Despite being among the largest turtles that ever lived, the biology and systematics of Stupendemys geographicus remain largely unknown because of scant, fragmentary finds. We describe exceptional specimens and new localities of S. geographicus from the Miocene of Venezuela and Colombia. We document the largest shell reported for any extant or extinct turtle, with a carapace length of 2.40 m and estimated mass of 1.145 kg, almost 100 times the size of its closest living relative, the Amazon river turtle Peltocephalus dumerilianus, and twice that of the largest extant turtle, the marine leatherback Dermochelys coriacea. The new specimens greatly increase knowledge of the biology and evolution of this iconic species. Our findings suggest the existence of a single giant turtle species across the northern Neotropics, but with two shell morphotypes, suggestive of sexual dimorphism. Bite marks and punctured bones indicate interactions with large caimans that also inhabited the northern Neotropics.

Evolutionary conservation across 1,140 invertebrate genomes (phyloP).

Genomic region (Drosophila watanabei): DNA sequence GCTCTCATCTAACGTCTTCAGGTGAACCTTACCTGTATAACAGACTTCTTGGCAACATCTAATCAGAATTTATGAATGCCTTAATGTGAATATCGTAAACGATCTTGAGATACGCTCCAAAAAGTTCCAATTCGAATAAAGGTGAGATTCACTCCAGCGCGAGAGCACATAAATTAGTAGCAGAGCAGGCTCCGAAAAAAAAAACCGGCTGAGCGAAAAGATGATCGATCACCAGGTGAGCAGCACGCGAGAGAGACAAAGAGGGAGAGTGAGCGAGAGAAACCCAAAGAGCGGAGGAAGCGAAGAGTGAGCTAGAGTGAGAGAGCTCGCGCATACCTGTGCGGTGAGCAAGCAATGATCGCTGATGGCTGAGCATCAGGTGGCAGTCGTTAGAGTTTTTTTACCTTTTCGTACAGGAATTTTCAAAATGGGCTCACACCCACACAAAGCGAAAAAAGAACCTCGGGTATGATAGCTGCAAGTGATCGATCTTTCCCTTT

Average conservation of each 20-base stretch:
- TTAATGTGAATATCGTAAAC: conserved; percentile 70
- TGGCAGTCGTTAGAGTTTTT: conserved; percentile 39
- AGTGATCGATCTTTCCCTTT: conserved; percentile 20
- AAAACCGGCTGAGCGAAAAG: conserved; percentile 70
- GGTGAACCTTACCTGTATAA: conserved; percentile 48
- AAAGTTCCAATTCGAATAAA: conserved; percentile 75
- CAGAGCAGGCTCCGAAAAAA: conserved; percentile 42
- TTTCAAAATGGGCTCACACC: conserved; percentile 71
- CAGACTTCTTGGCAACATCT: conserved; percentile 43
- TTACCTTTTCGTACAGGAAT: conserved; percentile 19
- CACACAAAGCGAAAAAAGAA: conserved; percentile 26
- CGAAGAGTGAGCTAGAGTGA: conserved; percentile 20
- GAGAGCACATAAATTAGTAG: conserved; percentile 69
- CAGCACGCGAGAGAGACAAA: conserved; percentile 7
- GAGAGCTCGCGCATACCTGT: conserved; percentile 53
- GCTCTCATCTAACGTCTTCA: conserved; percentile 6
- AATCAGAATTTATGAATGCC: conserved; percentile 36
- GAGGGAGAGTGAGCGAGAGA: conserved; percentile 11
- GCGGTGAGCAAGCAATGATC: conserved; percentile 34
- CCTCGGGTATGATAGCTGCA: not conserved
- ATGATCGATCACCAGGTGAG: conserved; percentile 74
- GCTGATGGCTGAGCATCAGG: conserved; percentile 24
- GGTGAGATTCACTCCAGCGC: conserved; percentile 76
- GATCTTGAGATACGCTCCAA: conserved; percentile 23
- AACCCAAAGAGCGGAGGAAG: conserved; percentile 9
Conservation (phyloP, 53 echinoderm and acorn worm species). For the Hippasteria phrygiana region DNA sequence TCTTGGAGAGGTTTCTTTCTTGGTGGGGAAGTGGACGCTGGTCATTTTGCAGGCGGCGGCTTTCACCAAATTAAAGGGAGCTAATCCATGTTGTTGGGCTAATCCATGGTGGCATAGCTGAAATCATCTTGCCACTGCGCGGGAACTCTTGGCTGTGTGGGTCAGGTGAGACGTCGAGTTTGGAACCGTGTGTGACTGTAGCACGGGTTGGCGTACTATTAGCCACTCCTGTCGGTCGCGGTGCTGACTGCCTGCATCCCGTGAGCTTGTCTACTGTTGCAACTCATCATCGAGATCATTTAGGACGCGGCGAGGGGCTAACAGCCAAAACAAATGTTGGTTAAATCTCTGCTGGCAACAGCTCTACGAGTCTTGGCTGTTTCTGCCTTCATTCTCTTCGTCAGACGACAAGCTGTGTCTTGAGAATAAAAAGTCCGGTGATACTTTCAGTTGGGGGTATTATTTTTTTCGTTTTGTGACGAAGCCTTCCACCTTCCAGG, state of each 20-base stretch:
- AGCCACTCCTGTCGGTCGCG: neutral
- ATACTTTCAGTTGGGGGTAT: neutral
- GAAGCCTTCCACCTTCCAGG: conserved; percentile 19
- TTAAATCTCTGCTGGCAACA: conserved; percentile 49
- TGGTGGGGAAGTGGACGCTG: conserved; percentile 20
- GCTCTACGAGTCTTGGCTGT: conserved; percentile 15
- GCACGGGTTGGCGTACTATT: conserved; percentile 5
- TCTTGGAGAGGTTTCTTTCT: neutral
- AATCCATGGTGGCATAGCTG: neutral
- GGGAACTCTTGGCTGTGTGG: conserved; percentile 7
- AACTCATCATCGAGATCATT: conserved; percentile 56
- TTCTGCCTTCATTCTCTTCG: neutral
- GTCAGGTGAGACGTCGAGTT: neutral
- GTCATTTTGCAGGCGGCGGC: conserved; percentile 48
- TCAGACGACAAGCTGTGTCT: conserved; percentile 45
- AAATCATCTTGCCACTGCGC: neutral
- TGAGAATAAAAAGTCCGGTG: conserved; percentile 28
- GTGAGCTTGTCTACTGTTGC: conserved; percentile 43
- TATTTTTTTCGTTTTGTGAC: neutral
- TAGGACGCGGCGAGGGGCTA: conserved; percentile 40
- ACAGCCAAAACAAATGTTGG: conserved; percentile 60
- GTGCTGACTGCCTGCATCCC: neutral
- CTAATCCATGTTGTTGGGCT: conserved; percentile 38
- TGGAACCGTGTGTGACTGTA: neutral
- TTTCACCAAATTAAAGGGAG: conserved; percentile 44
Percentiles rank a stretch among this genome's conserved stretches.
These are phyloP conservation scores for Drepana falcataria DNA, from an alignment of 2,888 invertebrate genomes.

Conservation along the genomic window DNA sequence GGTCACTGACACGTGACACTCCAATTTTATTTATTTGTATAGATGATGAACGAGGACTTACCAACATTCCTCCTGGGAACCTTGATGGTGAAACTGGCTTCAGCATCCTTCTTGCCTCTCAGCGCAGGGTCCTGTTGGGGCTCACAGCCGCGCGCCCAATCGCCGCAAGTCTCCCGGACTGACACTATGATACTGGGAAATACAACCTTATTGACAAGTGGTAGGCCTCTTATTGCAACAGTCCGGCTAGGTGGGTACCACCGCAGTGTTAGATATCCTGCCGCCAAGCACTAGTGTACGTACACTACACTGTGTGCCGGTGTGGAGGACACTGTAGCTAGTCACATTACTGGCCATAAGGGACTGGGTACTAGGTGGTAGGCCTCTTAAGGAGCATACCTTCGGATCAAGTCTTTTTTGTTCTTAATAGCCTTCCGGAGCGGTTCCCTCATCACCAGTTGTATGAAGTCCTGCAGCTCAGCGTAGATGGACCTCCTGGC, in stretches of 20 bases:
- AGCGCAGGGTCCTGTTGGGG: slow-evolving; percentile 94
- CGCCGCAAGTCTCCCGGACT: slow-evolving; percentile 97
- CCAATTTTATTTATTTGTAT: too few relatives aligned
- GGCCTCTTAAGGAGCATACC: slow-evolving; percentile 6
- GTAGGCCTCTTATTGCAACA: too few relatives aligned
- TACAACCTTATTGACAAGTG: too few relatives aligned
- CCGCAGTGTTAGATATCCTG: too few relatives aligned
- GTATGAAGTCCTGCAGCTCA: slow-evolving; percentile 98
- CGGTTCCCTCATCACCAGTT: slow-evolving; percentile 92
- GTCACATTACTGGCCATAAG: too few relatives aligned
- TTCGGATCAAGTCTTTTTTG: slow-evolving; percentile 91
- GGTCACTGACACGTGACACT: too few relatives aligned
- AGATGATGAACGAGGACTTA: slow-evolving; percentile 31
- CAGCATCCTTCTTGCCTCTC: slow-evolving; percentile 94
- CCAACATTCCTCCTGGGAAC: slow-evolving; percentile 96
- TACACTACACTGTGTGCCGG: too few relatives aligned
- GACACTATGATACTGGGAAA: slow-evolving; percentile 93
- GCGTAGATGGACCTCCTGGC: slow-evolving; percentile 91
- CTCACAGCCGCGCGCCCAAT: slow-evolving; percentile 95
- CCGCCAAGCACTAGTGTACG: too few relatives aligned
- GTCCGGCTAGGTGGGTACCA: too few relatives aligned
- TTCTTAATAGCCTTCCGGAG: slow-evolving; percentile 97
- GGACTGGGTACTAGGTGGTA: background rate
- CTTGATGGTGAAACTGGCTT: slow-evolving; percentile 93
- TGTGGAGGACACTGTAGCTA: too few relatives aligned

Cadena, E. A., Scheyer, T. M., Carrillo-Briceño, J. D., Sánchez, R., Aguilera-Socorro, O. A., Vanegas, A., … Sánchez-Villagra, M. R. (2020). The anatomy, paleobiology, and evolutionary relationships of the largest extinct side-necked turtle. Science Advances, 6(7). https://doi.org/10.1126/sciadv.aay4593